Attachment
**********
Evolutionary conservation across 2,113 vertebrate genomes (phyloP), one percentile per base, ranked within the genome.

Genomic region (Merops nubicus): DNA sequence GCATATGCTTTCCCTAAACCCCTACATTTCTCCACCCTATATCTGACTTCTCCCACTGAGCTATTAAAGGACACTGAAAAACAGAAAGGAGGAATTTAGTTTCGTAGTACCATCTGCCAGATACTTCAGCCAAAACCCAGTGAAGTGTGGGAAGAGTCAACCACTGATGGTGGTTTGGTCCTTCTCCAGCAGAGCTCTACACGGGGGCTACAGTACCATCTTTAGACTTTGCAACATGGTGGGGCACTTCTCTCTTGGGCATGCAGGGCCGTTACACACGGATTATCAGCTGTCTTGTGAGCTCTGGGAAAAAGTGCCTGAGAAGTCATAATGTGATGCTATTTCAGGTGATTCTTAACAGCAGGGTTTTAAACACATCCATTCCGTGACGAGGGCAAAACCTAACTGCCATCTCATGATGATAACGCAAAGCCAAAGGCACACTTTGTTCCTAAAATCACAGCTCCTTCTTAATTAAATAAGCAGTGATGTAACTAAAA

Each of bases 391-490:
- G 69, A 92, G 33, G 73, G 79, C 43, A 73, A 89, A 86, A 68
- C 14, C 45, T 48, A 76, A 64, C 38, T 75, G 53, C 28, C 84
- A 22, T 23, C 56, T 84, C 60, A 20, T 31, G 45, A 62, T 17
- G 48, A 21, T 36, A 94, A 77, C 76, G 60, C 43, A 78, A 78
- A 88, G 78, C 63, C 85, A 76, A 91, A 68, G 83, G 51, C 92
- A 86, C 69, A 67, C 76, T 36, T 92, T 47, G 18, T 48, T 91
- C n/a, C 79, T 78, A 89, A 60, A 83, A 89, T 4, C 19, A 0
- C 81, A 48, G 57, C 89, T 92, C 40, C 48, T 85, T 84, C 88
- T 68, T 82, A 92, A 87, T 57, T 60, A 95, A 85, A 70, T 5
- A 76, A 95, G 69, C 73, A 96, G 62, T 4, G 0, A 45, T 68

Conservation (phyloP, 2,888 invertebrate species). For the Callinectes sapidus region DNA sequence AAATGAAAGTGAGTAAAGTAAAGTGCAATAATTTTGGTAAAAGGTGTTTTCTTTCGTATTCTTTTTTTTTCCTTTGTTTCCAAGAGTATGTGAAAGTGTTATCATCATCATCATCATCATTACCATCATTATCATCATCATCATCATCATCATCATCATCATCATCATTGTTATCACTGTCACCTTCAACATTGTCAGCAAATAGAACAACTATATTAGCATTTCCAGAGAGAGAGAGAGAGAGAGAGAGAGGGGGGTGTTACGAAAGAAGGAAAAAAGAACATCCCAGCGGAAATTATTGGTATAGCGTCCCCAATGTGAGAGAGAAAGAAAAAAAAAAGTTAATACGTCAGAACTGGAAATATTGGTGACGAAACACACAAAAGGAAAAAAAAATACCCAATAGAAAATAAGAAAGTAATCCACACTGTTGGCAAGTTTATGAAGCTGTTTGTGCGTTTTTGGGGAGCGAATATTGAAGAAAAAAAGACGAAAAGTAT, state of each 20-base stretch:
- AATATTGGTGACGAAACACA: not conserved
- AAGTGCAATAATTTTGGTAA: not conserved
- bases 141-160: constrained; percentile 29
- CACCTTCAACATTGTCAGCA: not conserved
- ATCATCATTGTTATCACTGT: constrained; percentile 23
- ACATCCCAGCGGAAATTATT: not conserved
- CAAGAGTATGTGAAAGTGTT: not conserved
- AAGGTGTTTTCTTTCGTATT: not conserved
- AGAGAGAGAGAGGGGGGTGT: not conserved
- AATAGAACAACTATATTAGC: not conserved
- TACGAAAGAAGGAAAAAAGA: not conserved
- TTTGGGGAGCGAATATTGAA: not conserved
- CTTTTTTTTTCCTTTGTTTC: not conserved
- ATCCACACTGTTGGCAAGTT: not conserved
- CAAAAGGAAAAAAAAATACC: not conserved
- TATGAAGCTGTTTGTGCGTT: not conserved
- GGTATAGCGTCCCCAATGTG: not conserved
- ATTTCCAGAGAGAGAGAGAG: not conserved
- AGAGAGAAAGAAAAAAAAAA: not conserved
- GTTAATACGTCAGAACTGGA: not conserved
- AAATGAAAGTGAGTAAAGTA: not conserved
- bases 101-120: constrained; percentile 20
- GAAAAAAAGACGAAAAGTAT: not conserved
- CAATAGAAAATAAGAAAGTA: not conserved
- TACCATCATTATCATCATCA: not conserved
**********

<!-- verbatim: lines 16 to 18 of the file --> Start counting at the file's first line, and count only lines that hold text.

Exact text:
- AAGTGCAATAATTTTGGTAA: not conserved
- bases 141-160: constrained; percentile 29
- CACCTTCAACATTGTCAGCA: not conserved